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Monday, March 2, 2009

Of Being A Better Advocate

Life lessons come at strange times, but the important thing is to be aware of them for what they are and to learn what they are there to teach you.

Today I almost ended up on The Ron Reagan Show which airs on AirAmerica radio. The producer wrote me and asked if I would be willing to talk with them about the Malika Calhoun story and, presumably, the accountability problems in Seattle and King County which enabled deputy Paul Schene to beat up a 15-year-old girl in a SeaTac holding cell.

Well, I'm a modest and very soft-spoken person, especially since I was assaulted and then mistreated by police here in Seattle. That, plus the brain injuries and PTSD from that event affect me still and have all but crumbled any of the self confidence I ever had. This, of course, makes it difficult for me to do interviews, especially live interviews or any public speaking.

It wasn't always that way. In school I had a deep, resounding voice which landed me, for better or worse, in the role as narrator in any school play or choir activity and often had the theater teachers begging me to try out for roles.

But that changed after I became a victim of misconduct, so when I replied to the Ron Reagan show's producer I told her the truth; that I might not be the best pick and I gave her a lot of names to check with instead.

Sure, I still offered to step in if they couldn't get anyone else to represent the victim's side of the debate, but I was honest when I told them I get nervous doing interviews and might not do well live instead of just jumping at the chance and saying "yes".

I wasn't able to listen to the show, but I did pop in to their chat forum for a second to see what the audience reaction to the interviews they did would be.

I knew they were having the King County Prosecutor Dan Satterberg on, which I thought would be ok since the man has the unenviable task of trying to prosecute a police officer in a city that, up to now, has been eternally unwilling to convict one.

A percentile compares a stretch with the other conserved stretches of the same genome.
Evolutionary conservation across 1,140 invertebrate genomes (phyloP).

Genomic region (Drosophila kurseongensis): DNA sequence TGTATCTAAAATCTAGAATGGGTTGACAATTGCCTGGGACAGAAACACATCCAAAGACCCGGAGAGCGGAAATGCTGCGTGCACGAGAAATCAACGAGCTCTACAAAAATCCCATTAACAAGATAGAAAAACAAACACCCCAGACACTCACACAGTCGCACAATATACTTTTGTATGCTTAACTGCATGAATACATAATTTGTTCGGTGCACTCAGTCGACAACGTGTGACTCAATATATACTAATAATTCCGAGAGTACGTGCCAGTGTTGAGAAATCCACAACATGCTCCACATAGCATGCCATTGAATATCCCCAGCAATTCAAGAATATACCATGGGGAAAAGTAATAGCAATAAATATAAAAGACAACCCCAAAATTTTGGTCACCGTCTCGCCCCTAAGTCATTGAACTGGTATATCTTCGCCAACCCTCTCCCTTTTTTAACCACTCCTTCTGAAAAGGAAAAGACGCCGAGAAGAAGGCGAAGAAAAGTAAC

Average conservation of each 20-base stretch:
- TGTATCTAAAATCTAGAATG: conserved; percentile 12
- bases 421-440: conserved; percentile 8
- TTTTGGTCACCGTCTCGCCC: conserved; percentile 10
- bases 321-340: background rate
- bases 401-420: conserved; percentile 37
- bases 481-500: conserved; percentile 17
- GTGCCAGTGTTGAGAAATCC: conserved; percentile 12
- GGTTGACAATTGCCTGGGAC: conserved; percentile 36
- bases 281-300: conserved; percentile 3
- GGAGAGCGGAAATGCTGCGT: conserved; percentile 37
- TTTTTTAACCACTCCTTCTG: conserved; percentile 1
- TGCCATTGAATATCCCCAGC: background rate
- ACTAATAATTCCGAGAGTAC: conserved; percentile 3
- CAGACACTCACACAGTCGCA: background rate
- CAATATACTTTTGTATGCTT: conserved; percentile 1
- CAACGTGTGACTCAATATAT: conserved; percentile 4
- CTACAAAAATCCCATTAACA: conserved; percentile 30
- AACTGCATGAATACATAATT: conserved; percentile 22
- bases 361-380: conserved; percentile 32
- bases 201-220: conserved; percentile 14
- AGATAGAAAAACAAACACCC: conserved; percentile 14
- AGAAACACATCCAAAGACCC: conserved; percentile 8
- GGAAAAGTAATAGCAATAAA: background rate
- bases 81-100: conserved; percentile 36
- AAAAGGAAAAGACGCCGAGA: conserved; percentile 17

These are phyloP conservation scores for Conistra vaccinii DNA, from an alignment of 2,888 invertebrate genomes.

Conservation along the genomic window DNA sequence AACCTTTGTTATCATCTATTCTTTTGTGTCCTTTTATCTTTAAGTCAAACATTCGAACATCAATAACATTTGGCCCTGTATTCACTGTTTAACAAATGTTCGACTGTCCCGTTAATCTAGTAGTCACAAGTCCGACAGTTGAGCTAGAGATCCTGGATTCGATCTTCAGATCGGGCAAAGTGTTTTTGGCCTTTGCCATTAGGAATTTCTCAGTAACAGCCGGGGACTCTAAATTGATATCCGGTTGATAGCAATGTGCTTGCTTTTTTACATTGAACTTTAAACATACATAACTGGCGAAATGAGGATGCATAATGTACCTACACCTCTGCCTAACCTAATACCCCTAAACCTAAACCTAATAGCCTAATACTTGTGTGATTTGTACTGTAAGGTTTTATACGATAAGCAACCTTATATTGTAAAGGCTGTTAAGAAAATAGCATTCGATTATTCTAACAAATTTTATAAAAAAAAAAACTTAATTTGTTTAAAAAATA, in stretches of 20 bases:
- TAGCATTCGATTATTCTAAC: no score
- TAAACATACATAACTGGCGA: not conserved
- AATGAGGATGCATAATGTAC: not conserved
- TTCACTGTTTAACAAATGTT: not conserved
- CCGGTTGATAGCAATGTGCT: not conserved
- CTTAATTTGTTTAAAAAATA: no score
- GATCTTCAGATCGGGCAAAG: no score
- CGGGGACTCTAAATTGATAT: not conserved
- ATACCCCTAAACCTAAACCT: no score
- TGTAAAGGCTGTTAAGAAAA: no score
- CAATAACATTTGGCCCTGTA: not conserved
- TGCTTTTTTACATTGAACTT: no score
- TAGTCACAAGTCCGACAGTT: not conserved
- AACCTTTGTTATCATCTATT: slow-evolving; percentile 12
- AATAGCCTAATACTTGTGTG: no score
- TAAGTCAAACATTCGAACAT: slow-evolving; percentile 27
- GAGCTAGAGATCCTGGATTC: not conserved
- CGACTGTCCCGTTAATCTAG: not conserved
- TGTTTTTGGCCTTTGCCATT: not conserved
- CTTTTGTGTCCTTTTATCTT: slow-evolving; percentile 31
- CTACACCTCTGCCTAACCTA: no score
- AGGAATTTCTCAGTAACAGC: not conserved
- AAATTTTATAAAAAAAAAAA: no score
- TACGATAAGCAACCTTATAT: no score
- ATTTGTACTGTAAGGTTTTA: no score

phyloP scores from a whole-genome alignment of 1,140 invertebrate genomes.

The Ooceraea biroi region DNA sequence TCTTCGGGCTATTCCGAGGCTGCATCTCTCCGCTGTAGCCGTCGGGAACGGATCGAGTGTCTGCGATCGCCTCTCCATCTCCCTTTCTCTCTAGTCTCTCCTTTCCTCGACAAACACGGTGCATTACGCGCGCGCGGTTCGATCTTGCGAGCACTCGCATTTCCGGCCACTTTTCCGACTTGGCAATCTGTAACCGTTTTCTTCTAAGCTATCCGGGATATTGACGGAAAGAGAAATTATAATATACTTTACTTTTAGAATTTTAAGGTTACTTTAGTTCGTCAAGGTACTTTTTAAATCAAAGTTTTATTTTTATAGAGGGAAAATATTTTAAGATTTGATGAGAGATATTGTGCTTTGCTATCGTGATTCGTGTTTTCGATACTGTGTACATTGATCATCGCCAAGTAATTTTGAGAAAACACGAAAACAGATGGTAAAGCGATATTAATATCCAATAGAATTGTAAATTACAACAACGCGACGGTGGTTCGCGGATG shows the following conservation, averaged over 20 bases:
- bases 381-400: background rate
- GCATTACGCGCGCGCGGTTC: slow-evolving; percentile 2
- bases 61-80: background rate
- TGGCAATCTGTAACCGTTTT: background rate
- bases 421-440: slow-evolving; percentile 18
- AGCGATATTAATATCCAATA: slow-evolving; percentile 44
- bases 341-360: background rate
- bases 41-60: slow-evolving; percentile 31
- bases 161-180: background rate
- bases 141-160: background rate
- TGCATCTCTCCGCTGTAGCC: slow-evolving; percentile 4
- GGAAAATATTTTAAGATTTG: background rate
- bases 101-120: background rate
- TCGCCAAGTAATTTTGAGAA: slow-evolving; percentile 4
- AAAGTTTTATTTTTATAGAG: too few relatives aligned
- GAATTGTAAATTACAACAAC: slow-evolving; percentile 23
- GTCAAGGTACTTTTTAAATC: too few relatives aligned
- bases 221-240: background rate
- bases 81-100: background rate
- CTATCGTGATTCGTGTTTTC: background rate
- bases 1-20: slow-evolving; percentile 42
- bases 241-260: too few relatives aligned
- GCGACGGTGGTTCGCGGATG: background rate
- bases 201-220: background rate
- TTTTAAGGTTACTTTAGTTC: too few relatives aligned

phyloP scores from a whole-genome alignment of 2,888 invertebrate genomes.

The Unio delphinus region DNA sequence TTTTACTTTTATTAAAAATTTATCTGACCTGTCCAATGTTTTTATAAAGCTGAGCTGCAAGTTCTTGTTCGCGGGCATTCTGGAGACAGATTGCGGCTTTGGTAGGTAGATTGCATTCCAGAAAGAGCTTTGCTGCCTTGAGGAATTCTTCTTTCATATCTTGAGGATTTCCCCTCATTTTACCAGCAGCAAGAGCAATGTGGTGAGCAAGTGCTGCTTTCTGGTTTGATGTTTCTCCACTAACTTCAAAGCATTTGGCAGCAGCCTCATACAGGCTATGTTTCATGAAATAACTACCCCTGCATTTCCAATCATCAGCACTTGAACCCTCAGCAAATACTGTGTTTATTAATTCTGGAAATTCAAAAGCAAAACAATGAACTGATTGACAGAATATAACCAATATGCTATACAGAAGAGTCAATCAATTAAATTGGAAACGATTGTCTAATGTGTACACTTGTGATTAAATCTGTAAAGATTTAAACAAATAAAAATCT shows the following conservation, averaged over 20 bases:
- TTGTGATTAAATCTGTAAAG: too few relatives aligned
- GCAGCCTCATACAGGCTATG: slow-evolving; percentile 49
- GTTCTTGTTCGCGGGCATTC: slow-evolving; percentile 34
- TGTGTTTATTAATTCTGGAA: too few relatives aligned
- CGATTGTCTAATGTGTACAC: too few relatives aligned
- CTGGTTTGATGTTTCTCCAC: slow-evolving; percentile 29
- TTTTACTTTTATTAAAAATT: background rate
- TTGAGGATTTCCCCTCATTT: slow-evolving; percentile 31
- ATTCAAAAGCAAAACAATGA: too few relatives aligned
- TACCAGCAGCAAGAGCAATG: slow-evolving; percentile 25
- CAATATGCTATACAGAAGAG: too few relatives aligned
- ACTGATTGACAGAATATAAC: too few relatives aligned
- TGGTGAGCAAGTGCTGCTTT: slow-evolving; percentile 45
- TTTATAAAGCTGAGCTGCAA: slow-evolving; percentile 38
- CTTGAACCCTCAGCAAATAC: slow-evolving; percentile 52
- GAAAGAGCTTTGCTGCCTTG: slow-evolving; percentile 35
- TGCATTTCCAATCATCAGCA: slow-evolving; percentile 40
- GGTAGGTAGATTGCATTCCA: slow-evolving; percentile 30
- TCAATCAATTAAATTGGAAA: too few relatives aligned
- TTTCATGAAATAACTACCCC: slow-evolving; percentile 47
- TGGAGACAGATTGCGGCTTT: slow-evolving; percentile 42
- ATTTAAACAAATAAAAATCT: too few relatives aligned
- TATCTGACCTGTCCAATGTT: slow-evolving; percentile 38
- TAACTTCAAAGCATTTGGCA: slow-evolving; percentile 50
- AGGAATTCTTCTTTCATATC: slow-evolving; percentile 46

But, apparently, instead of any of the people I suggested, they appear to have had a member of the police guild on instead, which seemed to really infuriate the listeners as this ended up being an utterly one-sided story in favor of Paul Schene... again, at least judging by the chat members' reactions to the interviews.

...Disappointing. But, ultimately... entirely my fault.

I've always said here that I know I'm not the best suited person to write this site, but despite my flaws I do happen to be the only person willing to do it and that someone has to do it.

...the life lesson is that I must apply that line of thought to all aspects of being an advocate for victims of police abuse and detainee mistreatment.

Next time, if there is one, I won't be so mamby-pamby about it and I'll do whatever interviews that are offered with all the conviction I can muster.

Even though I deserve heaps of derision for not speaking out when I had a chance to do so. All I ask is that, if I still don't live up to the task, please don't be too hard on me for trying to be a better advocate for police misconduct victims when others wouldn't.

After all, someone has to do it, even if that only someone is as flawed as me.

8 comments:

Carlos Miller said...

I think everybody would get nervous doing an interview. It's just a matter of controlling that.

Have you ever posted your story on how you were a victim of misconduct?

Packratt said...

Carlos,

I agree, it's going to be a matter of me just going for it, fail or not, without worrying about it. I don't anticipate having to put it to the test though... we'll see.

As for my story, it's the first one.

Thanks for the comment Carlos, keep up the great work!

Five Before Midnight said...